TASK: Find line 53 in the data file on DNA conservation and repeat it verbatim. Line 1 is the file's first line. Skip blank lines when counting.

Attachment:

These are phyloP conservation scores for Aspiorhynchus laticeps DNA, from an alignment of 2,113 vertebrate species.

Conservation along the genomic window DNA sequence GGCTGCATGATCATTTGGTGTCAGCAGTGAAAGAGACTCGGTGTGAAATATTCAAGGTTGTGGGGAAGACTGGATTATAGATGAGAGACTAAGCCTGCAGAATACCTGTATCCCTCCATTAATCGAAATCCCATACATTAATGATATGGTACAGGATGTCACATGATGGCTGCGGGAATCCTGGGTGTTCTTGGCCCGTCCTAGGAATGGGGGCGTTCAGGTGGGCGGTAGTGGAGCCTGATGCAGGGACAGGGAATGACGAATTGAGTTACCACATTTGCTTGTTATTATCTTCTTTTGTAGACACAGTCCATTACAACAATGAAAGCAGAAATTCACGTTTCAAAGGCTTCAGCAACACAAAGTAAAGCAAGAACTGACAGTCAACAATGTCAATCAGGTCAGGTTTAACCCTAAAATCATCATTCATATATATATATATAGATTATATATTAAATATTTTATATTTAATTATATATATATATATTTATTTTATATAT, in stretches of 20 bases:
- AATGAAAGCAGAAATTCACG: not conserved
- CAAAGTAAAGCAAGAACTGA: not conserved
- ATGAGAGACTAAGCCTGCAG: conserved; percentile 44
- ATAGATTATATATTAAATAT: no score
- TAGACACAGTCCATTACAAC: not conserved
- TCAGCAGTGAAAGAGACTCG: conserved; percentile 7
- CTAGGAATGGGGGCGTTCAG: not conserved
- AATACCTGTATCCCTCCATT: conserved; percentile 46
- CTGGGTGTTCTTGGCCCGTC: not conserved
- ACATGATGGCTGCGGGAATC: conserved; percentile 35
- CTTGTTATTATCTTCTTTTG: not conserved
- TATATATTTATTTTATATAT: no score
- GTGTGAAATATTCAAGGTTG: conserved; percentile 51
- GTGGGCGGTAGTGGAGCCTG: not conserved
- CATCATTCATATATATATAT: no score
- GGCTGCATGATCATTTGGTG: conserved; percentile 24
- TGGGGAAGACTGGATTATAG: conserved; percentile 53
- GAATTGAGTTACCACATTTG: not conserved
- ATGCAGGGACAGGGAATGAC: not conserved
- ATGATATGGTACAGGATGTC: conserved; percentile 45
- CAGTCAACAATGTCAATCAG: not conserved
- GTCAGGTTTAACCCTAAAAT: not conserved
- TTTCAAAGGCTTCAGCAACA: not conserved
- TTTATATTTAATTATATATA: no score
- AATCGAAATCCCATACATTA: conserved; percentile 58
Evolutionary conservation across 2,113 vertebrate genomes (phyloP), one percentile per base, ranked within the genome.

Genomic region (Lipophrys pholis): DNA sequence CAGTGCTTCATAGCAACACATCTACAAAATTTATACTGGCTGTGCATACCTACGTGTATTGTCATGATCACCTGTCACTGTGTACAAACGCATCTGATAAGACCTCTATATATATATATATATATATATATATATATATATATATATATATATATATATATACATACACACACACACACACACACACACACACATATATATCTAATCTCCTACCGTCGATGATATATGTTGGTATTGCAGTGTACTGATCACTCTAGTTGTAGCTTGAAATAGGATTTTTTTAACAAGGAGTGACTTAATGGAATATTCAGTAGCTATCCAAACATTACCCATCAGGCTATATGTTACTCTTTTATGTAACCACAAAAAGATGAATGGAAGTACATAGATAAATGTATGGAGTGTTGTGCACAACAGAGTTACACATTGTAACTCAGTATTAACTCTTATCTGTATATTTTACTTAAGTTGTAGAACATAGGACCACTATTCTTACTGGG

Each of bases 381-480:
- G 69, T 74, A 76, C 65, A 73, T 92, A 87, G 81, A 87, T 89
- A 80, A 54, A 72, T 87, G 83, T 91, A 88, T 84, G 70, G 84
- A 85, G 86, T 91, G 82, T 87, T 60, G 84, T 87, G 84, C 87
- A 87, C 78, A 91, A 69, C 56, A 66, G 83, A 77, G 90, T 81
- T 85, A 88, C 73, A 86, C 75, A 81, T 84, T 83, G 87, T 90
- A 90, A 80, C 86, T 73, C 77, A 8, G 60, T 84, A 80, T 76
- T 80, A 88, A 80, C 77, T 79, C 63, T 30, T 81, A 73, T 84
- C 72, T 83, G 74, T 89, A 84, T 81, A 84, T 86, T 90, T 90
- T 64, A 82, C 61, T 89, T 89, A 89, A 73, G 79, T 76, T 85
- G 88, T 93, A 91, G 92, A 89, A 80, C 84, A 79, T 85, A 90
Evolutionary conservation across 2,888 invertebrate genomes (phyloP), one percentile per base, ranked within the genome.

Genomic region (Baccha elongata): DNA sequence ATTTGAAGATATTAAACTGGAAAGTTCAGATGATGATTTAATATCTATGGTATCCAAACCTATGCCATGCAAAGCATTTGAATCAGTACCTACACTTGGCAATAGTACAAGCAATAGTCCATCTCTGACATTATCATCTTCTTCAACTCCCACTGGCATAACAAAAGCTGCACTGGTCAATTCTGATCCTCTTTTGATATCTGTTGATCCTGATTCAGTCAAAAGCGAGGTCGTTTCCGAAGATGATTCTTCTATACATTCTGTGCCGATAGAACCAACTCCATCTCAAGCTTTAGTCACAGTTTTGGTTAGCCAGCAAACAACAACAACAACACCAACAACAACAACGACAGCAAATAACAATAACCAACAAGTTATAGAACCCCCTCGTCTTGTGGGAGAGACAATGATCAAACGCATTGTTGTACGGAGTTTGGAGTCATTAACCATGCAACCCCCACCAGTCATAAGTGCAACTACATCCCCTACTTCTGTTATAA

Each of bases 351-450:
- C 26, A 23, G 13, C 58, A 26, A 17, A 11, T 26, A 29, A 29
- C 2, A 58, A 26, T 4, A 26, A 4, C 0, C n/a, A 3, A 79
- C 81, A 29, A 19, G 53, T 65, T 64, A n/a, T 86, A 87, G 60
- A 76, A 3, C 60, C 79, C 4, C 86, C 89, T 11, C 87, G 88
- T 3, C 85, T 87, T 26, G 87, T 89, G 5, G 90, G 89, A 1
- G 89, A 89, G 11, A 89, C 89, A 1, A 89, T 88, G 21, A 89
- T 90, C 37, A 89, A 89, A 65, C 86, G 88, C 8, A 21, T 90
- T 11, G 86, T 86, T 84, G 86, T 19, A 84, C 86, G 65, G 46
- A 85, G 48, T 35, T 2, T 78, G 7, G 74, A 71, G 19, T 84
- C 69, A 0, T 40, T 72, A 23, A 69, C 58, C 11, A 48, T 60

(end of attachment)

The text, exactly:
- C 69, A 0, T 40, T 72, A 23, A 69, C 58, C 11, A 48, T 60